This bento box and soup combo was much more filling that the one I had on my first visit to NAOE, so I was torn between adding some nigirizushi or not. That lasted about 2 seconds. Next thing I knew, I was eating the following:
- Scottish salmon nigirizushi (belly side, but more towards the tail, so not the actual belly, even though fatty)
- aji nigirizushi with grated organic ginger on top
- aoriika (bigfin reef squid) nigirizushi brushed with orange soy sauce
- madai nigirizushi brused with orange soy sauce
- shiraebi (white shrimp) with grated organic ginger on top
- Hokkaido uni with grated wasabi on top
- aoyagi (orange/surf clam) with orange soy sauce
- fresh unagiyaki with sansho pepper
Though there was only enough uni to make 3 small nigirizushi for me and the 2 other patrons at the bar to share, it was still delicious. Besides, 1 is better than none! Chef Cora related that this type of uni is only available June and July (I hope I got that correct...). My preference for uni aside, I really liked the addition of the grated ginger on the aji and the shiraebi. It was a nice flavor enhancement. The unagi, flown in fresh with no additives or preservatives, was a sweet ending to a great meal. Well, I shouldnt say ending because Chef Cora served us some cantelope and donut peach with sweet rice vinegar fish sauce as he totaled up the bill for the 3 of us that remained at the bar. Yum.
I've said it before and I'll say it again - NAOE is not a restaurant. It is a dining experience. Its a fully open kitchen and a chef at work. Add that to the element of surprise with the omakase menu, plus the friendliness of Chef Cora, Wendy, and their new dishwasher (I missed his name but he is a very nice guy and, much like Wendy, always makes sure your sake glass is full), and you really have something unique to enjoy rather than "just a meal".
Though I live a good 30 minutes away, I can tell I'll be making the pilgrimage to NAOE often. Its the type of restaurant that really hits the mark for "foodies", whether you like the term or not.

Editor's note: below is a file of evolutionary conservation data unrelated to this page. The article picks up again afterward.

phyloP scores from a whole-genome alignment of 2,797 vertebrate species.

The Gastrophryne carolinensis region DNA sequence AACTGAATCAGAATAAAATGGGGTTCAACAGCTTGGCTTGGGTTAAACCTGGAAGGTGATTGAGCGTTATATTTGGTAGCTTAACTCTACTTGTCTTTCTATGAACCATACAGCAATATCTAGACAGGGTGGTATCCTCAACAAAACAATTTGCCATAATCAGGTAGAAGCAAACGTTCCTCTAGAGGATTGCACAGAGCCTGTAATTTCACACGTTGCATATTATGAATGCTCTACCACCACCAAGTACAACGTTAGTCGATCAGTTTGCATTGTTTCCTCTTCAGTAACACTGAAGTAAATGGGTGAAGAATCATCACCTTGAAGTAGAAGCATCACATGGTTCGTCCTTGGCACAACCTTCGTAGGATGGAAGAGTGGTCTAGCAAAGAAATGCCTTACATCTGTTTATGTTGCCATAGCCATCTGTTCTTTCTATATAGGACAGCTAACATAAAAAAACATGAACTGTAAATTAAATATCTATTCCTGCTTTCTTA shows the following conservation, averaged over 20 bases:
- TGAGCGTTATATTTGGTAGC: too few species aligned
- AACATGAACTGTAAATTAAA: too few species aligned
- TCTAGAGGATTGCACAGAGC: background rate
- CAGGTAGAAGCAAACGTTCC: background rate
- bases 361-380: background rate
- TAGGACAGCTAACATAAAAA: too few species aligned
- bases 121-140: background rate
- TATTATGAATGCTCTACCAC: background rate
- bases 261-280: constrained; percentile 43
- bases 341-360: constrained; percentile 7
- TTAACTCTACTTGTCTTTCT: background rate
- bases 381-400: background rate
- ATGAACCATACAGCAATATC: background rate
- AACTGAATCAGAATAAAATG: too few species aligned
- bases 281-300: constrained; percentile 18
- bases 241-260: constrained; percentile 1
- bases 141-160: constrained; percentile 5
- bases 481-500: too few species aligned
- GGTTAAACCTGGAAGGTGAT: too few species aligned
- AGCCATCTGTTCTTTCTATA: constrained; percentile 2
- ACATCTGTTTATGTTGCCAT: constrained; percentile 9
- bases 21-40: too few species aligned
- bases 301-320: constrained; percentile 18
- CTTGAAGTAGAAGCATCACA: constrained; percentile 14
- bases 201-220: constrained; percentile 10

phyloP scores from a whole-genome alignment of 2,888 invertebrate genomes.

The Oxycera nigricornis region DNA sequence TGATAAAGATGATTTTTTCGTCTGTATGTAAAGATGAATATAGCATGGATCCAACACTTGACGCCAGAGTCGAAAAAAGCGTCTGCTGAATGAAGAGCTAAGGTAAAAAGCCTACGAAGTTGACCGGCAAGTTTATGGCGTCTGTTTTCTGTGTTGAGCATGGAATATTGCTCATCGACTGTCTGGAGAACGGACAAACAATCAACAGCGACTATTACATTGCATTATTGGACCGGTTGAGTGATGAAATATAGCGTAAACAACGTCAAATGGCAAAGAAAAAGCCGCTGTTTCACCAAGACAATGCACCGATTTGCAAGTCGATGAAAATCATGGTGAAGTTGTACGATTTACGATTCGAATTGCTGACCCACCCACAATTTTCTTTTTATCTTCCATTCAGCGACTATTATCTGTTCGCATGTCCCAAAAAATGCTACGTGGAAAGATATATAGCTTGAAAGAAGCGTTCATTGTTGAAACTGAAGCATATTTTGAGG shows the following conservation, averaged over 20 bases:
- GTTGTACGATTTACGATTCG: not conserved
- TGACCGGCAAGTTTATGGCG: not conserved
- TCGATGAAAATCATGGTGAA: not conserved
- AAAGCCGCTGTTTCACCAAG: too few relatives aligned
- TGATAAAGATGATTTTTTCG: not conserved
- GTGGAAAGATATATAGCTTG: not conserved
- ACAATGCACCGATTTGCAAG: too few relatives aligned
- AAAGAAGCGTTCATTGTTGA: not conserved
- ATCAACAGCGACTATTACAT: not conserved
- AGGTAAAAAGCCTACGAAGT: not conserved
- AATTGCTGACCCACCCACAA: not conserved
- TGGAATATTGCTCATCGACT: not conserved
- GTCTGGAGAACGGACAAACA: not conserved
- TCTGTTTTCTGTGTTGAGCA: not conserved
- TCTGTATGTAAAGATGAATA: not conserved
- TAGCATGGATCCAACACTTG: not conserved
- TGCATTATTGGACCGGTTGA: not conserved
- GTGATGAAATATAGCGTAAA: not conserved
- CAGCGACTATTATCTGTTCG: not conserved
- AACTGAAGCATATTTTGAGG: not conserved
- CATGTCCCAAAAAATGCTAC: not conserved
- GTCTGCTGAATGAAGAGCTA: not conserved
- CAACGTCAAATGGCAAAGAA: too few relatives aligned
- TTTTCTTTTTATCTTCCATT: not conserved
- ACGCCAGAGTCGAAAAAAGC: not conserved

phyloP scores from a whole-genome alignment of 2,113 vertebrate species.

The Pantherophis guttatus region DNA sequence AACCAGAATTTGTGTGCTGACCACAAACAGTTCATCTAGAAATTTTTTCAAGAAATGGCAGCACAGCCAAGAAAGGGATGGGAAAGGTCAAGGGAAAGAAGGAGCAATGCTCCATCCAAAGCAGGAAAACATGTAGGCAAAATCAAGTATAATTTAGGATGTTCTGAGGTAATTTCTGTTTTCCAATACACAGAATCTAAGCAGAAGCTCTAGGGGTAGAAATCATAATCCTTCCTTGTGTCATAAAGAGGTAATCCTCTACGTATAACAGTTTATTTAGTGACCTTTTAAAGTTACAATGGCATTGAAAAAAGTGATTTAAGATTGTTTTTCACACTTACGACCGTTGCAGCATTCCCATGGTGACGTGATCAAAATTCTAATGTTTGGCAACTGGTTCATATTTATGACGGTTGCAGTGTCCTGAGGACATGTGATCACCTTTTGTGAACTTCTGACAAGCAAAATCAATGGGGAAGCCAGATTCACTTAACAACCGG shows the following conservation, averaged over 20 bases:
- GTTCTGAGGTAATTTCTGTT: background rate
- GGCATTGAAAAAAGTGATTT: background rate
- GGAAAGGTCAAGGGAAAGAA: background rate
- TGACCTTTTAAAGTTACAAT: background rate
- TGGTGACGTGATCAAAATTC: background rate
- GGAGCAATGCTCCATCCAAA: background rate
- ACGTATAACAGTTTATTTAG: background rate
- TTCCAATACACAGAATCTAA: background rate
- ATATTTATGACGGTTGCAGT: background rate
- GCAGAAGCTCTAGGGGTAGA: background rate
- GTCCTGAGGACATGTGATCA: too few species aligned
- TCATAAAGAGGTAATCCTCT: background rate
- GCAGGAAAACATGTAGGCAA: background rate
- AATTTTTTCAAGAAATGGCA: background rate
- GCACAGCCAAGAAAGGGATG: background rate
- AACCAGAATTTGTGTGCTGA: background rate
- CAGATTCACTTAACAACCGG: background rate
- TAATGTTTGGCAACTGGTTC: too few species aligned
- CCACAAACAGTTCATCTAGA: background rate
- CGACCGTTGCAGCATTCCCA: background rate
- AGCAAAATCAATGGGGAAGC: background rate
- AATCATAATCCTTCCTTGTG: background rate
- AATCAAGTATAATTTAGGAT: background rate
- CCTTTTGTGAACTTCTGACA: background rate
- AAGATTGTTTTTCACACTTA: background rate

Just to let you guys know, the reservation system has changed. Last week my reminder from OpenTable contained something new.
"All reservations must be confirmed prior to the reservation date. Confirmations and cancellations may be made by calling 305-947-NAOE(6263) from 7:00 p.m. to 10:45 p.m. Wednesday to Sunday. If you forget to reconfirm your reservation, we will try to contact you directly to reconfirm. There is a cancellation fee of $50.00 per guest for cancellations within three days of a reservation. There is no cancellation fee for cancellations made with at least three days notice. "
I asked Kevin about it and reason for the change was, the weekend before about 10 reservations didn't show up. Considering the size of the place, 17 seats and that its a reservation required restaurant, so no/rarely walk in traffic, Kevin had to do something for the no shows. So beware.
Also no more Hokkaido uni, those were amazing, I'm going to remember to go back in next June.
I have not saved my receipts, but I believe that most of the nigiri is between $3-7 a piece, with 2 pieces per each "round". I found that review and the author says they had 14 rounds of nigiri (which seems a bit over the top even to me). So between 2 people, and including drinks (the sakes are in a range of prices) I suppose it's possible to spend $450, but that would be atypical.
miachef - are you talking about per piece or per duo? I dont remember anything being $10+/piece... My first meal there was $225 for me alone which included tax/tip. However, I had the bento, 6-7 rounds of sushi, a $5 beer, and a $68 bottle of sake. It really depends on how much sushi you put down and sake too. Its easy to get caught up in the sushi cuz its that damn good. One time, I felt like I wasnt gonna do sushi cuz the bento filled me up but I ended up doing 5 rounds anyways haha.
NAOE has been on the top of my list since Frod brought it to all of our attention almost a year ago. Unfortunately, I was unable to get there until recently but was fortunate to visit two times in eight days. All I initially had to say was WOW!!!!
There is not much more for me to add to this thread. That said, I would like to stress that this is a special place run by special people. I highly recommend checking it out.